6. [caption width="640"] The third annual American Poker Awards go February 23 in Beverly Hills, California[/caption] Wednesday morning saw the announcement of all nominations for the third annual Global Poker Index American Poker Awards, which take place Thursday February 23 at the Sofitel Beverley Hills in Los Angeles. It’s World Poker Tour host and all-round legend of the game Mike Sexton who headlines the nominations with three. Sexton is up for Tournament Performance of the Year and Moment of the Year for his win at the WPT Montreal. Away from the tables, Sexton has also been recognized in the Best Media Content category for his book Life’s a Gamble. Joining Sexton in the Tournament Performance of the Year category are Ari Engel for his Aussie Millions Main Event win, Kristen Bicknell for her bracelet victory in the WSOP No Limit Hold'em Bounty event, and Maurice Hawkins for his WSOP Circuit Cherokee Main Event success. Engel and Hawkins are also both nominated for Breakout Performance of the Year, along with Ankush Mandavia and Sam Soverel. PocketFives’ very own President and Editor In Chief Lance Bradley is up for two awards: Best Media Content for his article Bob, Charlie and a Life-Changing WSOP Main Event Journey, and for Media Person of the Year. “It’s such an honor to be nominated for two American Poker Awards. In both categories I’m thrilled to find myself amongst people that are not only colleagues, but friends as well,” said Bradley. “The fact that my piece about Bob and Charlie has resonated with so many, both inside and outside of the poker world, means the world to me. Being able to write stories like that is one of the many, many reasons I love covering poker.” Up against Bradley for Media Person of the Year are Sarah Herring, Joe Stapleton and David Tuchman. Meanwhile, joining Sexton and Bradley in Media Content of the Year recognition are Matthew Showell for Stu Ungar’s Last Chance Gone Wrong and Jason Somerville for his Aussie Millions Twitch stream. The Moment of the Year category is sure to be an interesting one. You have Griffin Benger’s infamous AA vs KK clash with William Kassouf in the WSOP Main Event; Jason Mercier’s WSOP heater that saw him win two bracelets, come second in another event (and almost bank an extra $1.8 million from Vanessa Selbst); David Peters finishing third at EPT Prague to snatch the GPI Player of the Year title from Fedor Holz; and the aforementioned Sexton WPT victory. Two new awards have been introduced this year: Twitch Streamer of the Year and Podcast of the Year. The nominees for Twitch Streamer are a line-up of the usual suspects: Jason ‘jcarverpoker’ Somerville, Jaime ‘PokerStaples’ Staples, Kevin ‘KevinMartin987’ Martin and Parker ‘TonkaaaP’ Talbot. Daniel Negreanu (Full Contact Poker) is up against Joe Ingram (Poker Life Podcast), Matthew Parvis and Sarah Herring (PokerNews Podcast) and Adam Schwartz, Terrence Chan and Ross Henry (TwoPlusTwo PokerCast) in the Podcast of the Year category. The only awards that have already been decided go to David Peters and Cate Hall for GPI Player of the Year and GPI Female Player of the Year, respectively. For all nominations, see below. TOURNAMENT PERFORMANCE OF THE YEAR Kristen Bicknell, WSOP No Limit Hold’em Bounty Ari Engel, Aussie Millions Main Event Maurice Hawkins, WSOP Circuit Cherokee Main Event Mike Sexton, WPT Montreal MOMENT OF THE YEAR Griffin Benger’s AA vs William Kassouf’s KK showdown in the WSOP Main Event Jason Mercier goes on historic one-week heater at the World Series of Poker David Peters, needing 3rd at EPT Prague to take GPI PoY from Fedor Holz, does exactly that Mike Sexton mounts incredible comeback to win first WPT title in Montreal BREAKOUT PERFORMANCE OF THE YEAR Ari Engel Maurice Hawkins Ankush Mandavia Sam Soverel EVENT OF THE YEAR Seminole Hard Rock Poker Open, Seminole Hard Rock Hollywood, FL Super High Roller Bowl, ARIA, Las Vegas WSOP Main Event, Rio All-Suites Hotel and Casino, Las Vegas WPT Five Diamond World Poker Classic, Bellagio, Las Vegas MID-MAJOR CIRCUIT OF THE YEAR Heartland Poker Tour Mid-States Poker Tour WPTDeepStacks WSOP Circuit INDUSTRY PERSON OF THE YEAR Tony Burns, Seminole Hard Rock Tournament Director Jack Effel, WSOP VP International Poker Operations & WSOP Director Sean McCormack, ARIA Director of Poker Operations Matt Savage, WPT Executive Tour Director & TDA Founder MEDIA PERSON OF THE YEAR Lance Bradley Sarah Herring Joseph Stapleton David Tuchman PODCAST OF THE YEAR Full Contact Poker (Daniel Negreanu) Poker Life Podcast (Joe Ingram) PokerNews Podcast (Sarah Herring, Matthew Parvis) TwoPlusTwo Podcast (Terrence Chan, Ross Henry, Adam Schwartz) MEDIA CONTENT OF THE YEAR Bob, Charlie and a Life-Changing WSOP Main Event Journey (Lance Bradley, PocketFives) Life’s a Gamble (Mike Sexton) Stu Ungar’s Last Chance Gone Wrong (Matthew Showell, PokerListings) Twitch coverage of the Aussie Millions (Jason Somerville) TWITCH STREAMER OF THE YEAR Kevin Martin 'KevinMartin987' Jason Somerville 'jcarverpoker' Jaime Staples 'PokerStaples' Parker Talbot 'tonkaaaP' *Finalists for Twitch Streamer of the Year were selected by Twitch, however the members of the GPI American Poker Awards Jury will select the winner of this year’s Award.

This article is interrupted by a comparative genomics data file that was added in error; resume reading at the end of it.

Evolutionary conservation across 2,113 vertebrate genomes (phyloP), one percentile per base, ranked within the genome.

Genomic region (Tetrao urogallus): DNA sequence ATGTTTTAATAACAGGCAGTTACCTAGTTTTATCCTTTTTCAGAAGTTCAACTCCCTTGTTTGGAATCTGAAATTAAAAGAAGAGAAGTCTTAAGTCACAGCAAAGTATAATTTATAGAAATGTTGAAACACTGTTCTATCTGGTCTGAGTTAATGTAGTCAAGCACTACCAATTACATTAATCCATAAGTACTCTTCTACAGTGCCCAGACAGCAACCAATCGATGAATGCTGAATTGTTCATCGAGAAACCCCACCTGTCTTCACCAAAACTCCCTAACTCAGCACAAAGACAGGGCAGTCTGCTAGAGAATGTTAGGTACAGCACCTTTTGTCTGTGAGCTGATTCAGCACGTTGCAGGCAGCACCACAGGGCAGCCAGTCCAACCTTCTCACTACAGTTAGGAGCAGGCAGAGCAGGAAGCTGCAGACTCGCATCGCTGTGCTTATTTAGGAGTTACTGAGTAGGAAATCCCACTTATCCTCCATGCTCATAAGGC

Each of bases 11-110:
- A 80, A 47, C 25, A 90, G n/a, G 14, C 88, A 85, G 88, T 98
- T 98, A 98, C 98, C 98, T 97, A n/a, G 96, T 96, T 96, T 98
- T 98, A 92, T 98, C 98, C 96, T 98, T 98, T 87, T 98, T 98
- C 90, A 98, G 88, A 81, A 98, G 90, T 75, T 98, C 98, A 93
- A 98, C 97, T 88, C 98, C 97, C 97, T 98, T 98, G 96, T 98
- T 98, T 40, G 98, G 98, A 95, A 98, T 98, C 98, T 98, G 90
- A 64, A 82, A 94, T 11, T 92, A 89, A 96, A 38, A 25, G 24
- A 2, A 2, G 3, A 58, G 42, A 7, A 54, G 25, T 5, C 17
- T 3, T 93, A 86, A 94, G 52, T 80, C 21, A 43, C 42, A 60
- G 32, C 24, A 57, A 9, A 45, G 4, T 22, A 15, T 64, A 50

7. Two weeks ago, inside the packed-to-capacity ballroom of a posh Beverly Hills hotel, a small-town Canadian girl stood in front of some of poker’s best players and most important movers and shakers and simply put, owned the room. As Kara Scott looked out at the crowd at the 2016 American Poker Awards, where she was serving as host, she can be forgiven if she took a moment or two to reflect on just far she’d come to get to this point. Literally. And figuratively. Scott was born and raised and Northern Alberta, but it hasn’t been home for some time now. She’s lived in London and Rome before moving to Ljubljana, Slovenia in early 2016. It made for 30-plus hours of travel to get to Los Angeles to oversee the third annual APAs. While her new hometown might be tough to spell, Scott feels right at home living in the city of just 280,000 with her husband, Giovanni Rizzo. “It’s got two l’s and two j’s in it, so it’s a little difficult, but it’s probably the best place I think I’ve ever lived in my life, and I love it unreservedly,” said Scott. ”For a Canadian kid, it’s the best place to live if you’re going to be outside of Canada.” [caption width="400" align="alignright"] Kara Scott has been an 888poker ambassador since 2016.[/caption] Having lived in cultural centers like London and Rome already, Scott is thrilled with the change of and has fallen in love with some of the things that make Slovenia so unique. “They just celebrated 25 years of independence from the former Yugoslavia, so as a country in itself, it’s really quite young,” said Scott. “You see a lot of all wooden bicycles, dudes with really ironic, but not ironic beards, and there’s lot of artists, and their music is super important.“ The Slovenian sense of culture comes from the government showing a willingness to let people live and let live, and that attitude impacts the people of Ljubljana in a positive way and that’s a big reason why Scott has come to love it. “They have these laws where buskers are really celebrated, and as long as they don’t do anything like get drunk or act disorderly while they’re performing, they can stay in Slovenia and make money, so there’s always music everywhere,” said Scott. “The people are just – I don’t know – there’s this real sense of freedom and optimism.” While the lifestyle it provides is something Scott really enjoys, at almost 6,000 miles from poker’s epicenter of Las Vegas, it’s not exactly ideal for somebody who spends a good amount of time working in Sin City or Los Angeles. Scott, an 888poker ambassador, works as the sideline reporter for ESPN’s coverage of the World Series of Poker Main Event. In 2015, she also worked as the commentator for the Super High Roller Bowl and Celebrity Shootout – work that ultimately her win an American Poker Award. Last summer she returned to Super High Roller Bowl, this time to hold down the anchor desk of the live broadcast alongside Jesse Sylvia. “I loved working on the Super High Roller Bowl and Celebrity Shootout for PokerCentral It was amazing, but we did all of the voice stuff in post-(production). While they would edit three or four shows at a time, I would fly in to LA from Slovenia to do a voiceover for a couple of days, and then fly home and then a couple of weeks later fly back up,” said Scott. “It was a hell of a commute, but it was totally worth it." Standing in front of a room full of people is exactly where Scott thought her career was going to when she was younger, but it had nothing to do with Beverly Hills, ballrooms or award shows, but rather reading, writing and arithmetic. Scott graduated from the University of Calgary with a degree in Education and Linguistics and immediately took off to England to begin her career as a teacher. Getting work wasn’t an issue for Scott at first, but finding something that she found fulfilling was. In between teaching gigs she found herself picking up other work in a totally different field – television. “I was a teacher in London, and I’d given that up a couple of times and gone back to it a couple of times. I’d done producing work in TV and film over there and I loved it,” said Scott. She eventually found herself in front of the camera, covering backgammon in 2005, but if you ask her, she thought her first attempted foray into broadcasting only guaranteed that she’d be a teacher forever. [caption width="640"] Working with Dominik Nitsche for 888poker, Scott ended up being on the other end of the questions[/caption] “I remember going for the audition. I’d read about it, and I didn’t know anything about backgammon, but I played a lot of games, so I was like ‘I’m going to go, I’m going to do my best, and you know what? If I don’t get this job, I give up, because I have a lot of debt, and I’m about to kind of lose my apartment, and this is really hard, and I’m just going to have to go back to teaching',” said Scott. Knowing nothing about the game probably didn’t help matters much, but Scott left the audition believing she had failed miserably, so much so that as soon as it was done, she found herself in a pub, trying to console herself. “I was convinced that I had botched it so badly, so I went outside to the bar across the street and I ordered a glass of whiskey, and I was shaking because I was so upset with myself and then I chipped the inside of my tooth with the glass,” said Scott. “I just burst into tears because I was like ‘gah, everything’s terrible’.” Two weeks later her phone rang and the producers told her she’d gotten the job. Scott was stunned. Not everything was terrible. “They were like, ‘It was a great interview. It was our favorite interview. You were so good,’ and I was like, Really?” said Scott. Next thing she knew, Scott was hosting High Stakes Backgammon and eventually the World Series of Backgammon for British television. Her work there eventually lead her to working in poker, including a stint on Poker Night Live, a British show. “I went through a phase of probably ten years of taking everything that was offered because I was like ‘I have to keep working, Don't know when it’s going to dry up.’,” said Scott. Along the way she’s been on-air talent for a myriad of productions including Sky Poker, the Super High Roller Bowl, the European Poker Tour, High Stakes Poker and probably most importantly, ESPN’s coverage of the WSOP. While the mid-summer work for ESPN gives Scott the chance to cover poker’s biggest event from Day 1, those episodes are taped and prepared after weeks of editing. Covering the WSOP Main Event final table means working live in front of potentially millions of viewers at home. At first, Scott dreaded the thought of being on live TV and not being perfect. Even with years of TV experience now under her belt, Scott got the butterflies even thinking about the idea. “I was really scared. I was excited though. I started to get a little bit of stage fright at that point, and so that scared me,” said Scott. “They used to call me ‘One Take Kara’ and it was important to me to maintain that, and I’d start to make mistakes because I was putting too much pressure on myself and my mind would go blank.” Scott worked with a friend of hers from London that helps actors deal with stage fright and it worked. She’s gone from worrying about being on live TV to enjoying it more than anything else she does. “The World Series in October or November really is my favorite because doing it live is amazing and you just have no room for error. I guess I don’t have time to over-think it. Whereas if I know it’s being recorded, and can do another take if I want to, then I have a tendency to sabotage myself a little bit and get it wrong,” said Scott. The November Nine broadcasts also gave Scott the chance to do something a little bit different from the sideline reporting. Like any poker tournament, the WSOP Main Event final table has extended breaks between each level. Scott is tasked with keeping the audience’s attention even when there were no cards being dealt by reviewing the previous level and going over hands with top pros like Daniel Negreanu and Phil Hellmuth. “I think the highlight for me is probably the first time I sat behind the anchor desk for the ESPN show. That was amazing. I was really proud that they kind of trusted me to carry a 10 or 15-minute segment. It felt like doing something like SportsCenter,” said Scott. ”I love my job being a sideline reporter as well, I do, but that just kind of felt like, oh, there is somewhere for me to continue moving and it’s nice to know that I had somewhere to expand into.“ [caption width="640"] Scott won a 2015 American Poker Award for her work as play-by-play commentator for the Super High Roller Bowl[/caption] She’s since expanded her roles again. In 2015, Scott became the first woman to do play-by-play for a North American poker broadcast when she called the action for the Super High Roller Bowl on NBC Sports Network. Scott sees it as a natural extension of everything she’s done in her career to date – even the stuff from before the TV work. “I love the play-by-play. I’ve never been the analyst, because I don’t want to be the analyst. That’s not my role. I’m not a poker expert. I’m a broadcaster who plays poker and loves the game and is around it all the time, so I can talk about in a certain way,” said Scott. “It’s part of the teacher in me. I like to make sure people are where they’re supposed to be, doing what they’re supposed to be, keeping them on track. It feels like a very natural role to me. I love that.” While she humbly shrugs off the “trailblazer” status of that role, Scott believes that the world of poker is changing – albeit slowly – to be more accepting and inviting of female players and she looks to Twitter and Facebook as a key part of that transition. “I think the advent of social media means that we’re hearing people say thing that they were always saying, but now it’s louder, because we can all read them. They’re there, which is both good and bad, but it’s kind of nice to have a voice for people who are in the minority,” said Scott. While females are vastly outnumbered on the live the tournament scene, Scott sees a day coming where that number is closer to the actual population representation, but don’t count on it happening overnight. “I’ve always thought that it was going to take a little while, like a slow build to that, because bringing women into the game was great, but they come in and they’re still amateurs when they’re playing the game, so it wasn’t going to be this boom of all of a sudden we’re winning all the bracelets and it’s going to be great,” said Scott. Looking back at the women who have come before her in poker, Scott marvels at how they’ve managed to constantly support each other, even if professional and personal differences exist and the struggle hasn’t always been easy. Sitting in the audience at the Women in Poker Hall of Fame ceremony last summer gave her some perspective. “I know Linda Johnson and Jan Fisher pretty well, and I adore them, but I don’t know a lot of the other women from the Women in Poker Hall of Fame and seeing how close they all are, it made sense,” said Scott. “I kind of want to see some of that for my generation, or even the women who are younger than me, I want to see that we kind of reach out and support each other. I think we do in a way that I didn’t see five years ago.” Looking at the generation of women playing the game today, Scott has no difficulty pointing to some she admires. “There are so many really interesting women that I really adore. Danielle Andersen, I’ve been friends with here for a few years now and we always meet up and have breakfast or lunch,” said Scott. “I am just starting to be friends with Julie Anna Cornelius, who I think is lovely. Jamie Kerstetter, because we’ve worked together (at partypoker), I always just had a real respect for her game and her commentary.” Looking ahead at what projects or challenges she wants to tackle next, Scott points to one day doing a show with an all-female play-by-play and commentary team, and she’s already got her partner in mind. “I want to do a show with Maria Ho as the analyst, and me leading it. I think that would be awesome,” said Scott. “I think we’re at the time where that’s okay. I don't think people would find it so weird, especially because she’s such a highly regarded player, and she proved it over and over again that this is who she is.” Scott has also proven herself multiple times in her career and no longer worries about having to go back to teaching geography. She’s reached a point in her career where she’s able to pick and choose what jobs she wants to work or projects she wants to be involved in. “My dad always used to tell me, and he told me this when I first started, when I was doing nothing but standing in the background of a mobile phone commercial, a 12-hour day of walking by while my shoulder showed in the shot, and he was like ‘One day you’re going to have to start turning down good jobs, because you’ve got other good jobs'.” “And it happened,” said Scott.